Teachers accomodating temperamental characteristics
Imagine the cartoon character Linus (from the Peanuts comic strip); he would be a lamb.Lambs are generally quieter children, more accommodating and content with life. Then imagine Dennis the Menace; he would be a rooster.Often children born with a lamb temperament have the deep-seated desire to help others, whether they are animals or people.They have a natural degree of empathy from an early age and can sometimes become worried when things happen, even across the world.I presume their response was prompted in part my boyish enthusiasm and strong advocacy of CL during the workshop.I have been thinking about this question quite a bit lately and thought it might make a good discussion topic to start the Fall semester.If most nights you collapse on your couch from exhaustion because of the high energy levels of one of your children, you most likely have a rooster.Typical rooster characteristics: Roosters have a strong sense of their importance, a powerful character and can be highly spirited — not better or worse than being a lamb — just different.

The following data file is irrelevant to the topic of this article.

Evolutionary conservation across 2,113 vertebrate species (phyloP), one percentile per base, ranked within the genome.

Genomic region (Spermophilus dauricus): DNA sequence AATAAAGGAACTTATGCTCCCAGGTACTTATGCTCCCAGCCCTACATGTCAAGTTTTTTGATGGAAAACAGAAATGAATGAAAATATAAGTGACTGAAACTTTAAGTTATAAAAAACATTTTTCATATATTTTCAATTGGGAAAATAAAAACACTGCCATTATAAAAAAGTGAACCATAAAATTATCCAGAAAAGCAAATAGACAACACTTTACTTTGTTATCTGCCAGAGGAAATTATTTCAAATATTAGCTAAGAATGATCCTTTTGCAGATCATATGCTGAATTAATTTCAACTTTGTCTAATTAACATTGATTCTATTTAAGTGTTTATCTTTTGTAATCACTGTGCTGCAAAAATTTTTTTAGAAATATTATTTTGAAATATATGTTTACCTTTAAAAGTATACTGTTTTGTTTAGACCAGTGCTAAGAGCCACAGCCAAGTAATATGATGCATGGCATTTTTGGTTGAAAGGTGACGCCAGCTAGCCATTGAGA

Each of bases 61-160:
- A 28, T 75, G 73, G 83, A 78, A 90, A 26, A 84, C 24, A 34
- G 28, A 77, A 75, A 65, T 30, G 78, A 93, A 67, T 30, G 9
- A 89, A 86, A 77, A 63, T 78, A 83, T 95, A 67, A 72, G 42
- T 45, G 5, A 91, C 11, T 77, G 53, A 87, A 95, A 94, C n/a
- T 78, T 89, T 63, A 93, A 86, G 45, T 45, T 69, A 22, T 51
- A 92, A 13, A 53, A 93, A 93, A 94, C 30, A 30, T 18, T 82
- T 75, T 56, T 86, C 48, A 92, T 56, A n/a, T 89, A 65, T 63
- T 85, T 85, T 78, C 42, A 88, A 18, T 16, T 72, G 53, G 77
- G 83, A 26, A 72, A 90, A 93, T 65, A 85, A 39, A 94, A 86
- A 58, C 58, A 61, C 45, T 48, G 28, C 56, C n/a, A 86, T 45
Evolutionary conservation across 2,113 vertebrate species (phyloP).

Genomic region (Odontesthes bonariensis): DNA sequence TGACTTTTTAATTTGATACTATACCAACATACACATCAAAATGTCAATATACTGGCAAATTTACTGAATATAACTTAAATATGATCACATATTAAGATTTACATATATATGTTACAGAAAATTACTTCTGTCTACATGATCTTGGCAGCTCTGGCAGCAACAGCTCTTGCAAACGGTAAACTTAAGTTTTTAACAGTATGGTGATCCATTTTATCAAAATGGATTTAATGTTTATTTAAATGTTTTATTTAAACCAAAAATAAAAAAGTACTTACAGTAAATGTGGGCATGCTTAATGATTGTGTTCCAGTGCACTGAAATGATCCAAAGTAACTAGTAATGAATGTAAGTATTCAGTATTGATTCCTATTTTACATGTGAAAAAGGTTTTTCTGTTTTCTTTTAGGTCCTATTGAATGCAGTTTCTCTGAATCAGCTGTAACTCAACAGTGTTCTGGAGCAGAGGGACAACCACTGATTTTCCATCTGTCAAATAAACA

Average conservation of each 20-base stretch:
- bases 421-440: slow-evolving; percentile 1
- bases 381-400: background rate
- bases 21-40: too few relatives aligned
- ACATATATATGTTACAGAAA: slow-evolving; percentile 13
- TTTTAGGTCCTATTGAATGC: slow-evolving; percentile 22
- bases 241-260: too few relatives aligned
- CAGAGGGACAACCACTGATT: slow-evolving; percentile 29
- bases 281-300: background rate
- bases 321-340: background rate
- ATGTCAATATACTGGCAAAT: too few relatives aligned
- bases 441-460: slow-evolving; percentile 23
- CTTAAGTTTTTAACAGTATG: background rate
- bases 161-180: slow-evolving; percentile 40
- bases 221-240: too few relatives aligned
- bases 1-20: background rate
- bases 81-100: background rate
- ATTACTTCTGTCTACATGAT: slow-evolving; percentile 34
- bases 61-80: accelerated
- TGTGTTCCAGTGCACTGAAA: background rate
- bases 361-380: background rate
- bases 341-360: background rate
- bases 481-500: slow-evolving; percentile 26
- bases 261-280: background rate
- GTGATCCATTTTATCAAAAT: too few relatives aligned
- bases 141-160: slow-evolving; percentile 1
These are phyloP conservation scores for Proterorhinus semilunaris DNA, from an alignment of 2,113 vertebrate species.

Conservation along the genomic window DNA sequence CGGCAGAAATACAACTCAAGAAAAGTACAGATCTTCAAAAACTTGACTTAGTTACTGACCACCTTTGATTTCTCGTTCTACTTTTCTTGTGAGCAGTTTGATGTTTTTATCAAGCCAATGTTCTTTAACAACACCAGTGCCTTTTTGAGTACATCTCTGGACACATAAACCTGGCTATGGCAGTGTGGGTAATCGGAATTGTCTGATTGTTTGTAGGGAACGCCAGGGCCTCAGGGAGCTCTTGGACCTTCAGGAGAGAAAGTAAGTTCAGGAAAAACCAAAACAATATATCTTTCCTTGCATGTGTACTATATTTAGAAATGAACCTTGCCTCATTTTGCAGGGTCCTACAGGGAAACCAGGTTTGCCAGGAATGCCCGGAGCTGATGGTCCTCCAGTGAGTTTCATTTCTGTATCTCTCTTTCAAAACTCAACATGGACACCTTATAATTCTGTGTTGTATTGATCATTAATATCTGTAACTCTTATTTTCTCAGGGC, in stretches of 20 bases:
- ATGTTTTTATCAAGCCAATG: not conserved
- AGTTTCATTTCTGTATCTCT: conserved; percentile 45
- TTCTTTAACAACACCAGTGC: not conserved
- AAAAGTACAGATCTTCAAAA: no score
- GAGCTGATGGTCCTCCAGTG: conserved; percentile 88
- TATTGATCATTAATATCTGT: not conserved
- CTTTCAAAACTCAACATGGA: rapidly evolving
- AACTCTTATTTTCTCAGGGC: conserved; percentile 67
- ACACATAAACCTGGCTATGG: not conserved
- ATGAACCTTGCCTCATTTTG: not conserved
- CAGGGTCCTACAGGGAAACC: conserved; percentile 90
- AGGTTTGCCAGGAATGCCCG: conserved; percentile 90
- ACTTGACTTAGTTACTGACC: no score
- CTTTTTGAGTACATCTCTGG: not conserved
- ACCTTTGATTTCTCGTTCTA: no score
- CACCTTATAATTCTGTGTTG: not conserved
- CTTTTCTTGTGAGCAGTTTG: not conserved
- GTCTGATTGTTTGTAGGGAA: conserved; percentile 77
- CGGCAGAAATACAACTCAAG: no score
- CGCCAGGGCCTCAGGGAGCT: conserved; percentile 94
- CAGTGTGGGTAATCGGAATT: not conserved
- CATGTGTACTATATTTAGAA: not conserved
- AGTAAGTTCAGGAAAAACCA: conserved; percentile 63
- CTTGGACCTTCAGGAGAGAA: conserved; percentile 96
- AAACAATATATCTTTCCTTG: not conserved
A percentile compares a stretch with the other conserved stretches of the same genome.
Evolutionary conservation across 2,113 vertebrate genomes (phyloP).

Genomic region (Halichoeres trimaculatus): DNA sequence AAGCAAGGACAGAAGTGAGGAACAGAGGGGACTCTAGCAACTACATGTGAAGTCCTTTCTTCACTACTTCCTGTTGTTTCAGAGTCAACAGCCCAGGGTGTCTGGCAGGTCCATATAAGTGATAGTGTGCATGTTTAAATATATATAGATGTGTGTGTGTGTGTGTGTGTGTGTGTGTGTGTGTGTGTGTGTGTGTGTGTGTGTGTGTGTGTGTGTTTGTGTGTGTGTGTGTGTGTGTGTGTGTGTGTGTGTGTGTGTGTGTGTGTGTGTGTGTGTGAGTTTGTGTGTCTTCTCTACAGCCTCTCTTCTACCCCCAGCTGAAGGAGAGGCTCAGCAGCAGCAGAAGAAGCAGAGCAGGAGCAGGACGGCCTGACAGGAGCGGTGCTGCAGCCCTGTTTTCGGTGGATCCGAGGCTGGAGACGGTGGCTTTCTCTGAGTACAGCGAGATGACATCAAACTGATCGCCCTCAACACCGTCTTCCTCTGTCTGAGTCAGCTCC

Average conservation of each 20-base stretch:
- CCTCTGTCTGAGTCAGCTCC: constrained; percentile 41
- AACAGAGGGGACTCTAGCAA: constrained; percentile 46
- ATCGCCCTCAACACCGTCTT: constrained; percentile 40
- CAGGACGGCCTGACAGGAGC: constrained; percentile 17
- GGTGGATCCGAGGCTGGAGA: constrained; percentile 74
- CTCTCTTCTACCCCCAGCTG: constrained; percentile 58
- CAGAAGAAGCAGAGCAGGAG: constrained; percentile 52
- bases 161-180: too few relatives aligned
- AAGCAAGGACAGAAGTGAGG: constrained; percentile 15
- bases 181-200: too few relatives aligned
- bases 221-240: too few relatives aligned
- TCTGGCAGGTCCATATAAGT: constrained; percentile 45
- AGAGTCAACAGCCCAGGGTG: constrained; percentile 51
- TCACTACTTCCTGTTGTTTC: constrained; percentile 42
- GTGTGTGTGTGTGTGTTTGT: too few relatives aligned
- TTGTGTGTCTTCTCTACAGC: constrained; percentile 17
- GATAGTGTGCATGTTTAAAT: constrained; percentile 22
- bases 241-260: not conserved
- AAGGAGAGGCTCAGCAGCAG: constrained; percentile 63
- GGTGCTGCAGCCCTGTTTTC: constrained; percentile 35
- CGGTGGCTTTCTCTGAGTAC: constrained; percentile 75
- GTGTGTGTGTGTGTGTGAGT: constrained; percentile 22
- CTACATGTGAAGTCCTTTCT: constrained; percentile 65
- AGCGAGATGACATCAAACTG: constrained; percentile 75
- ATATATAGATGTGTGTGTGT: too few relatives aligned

My interest in asking the question is to see if have people a general feeling or view about the personalities or behaviors of CL practitioners.
This can causes problems when building friendships.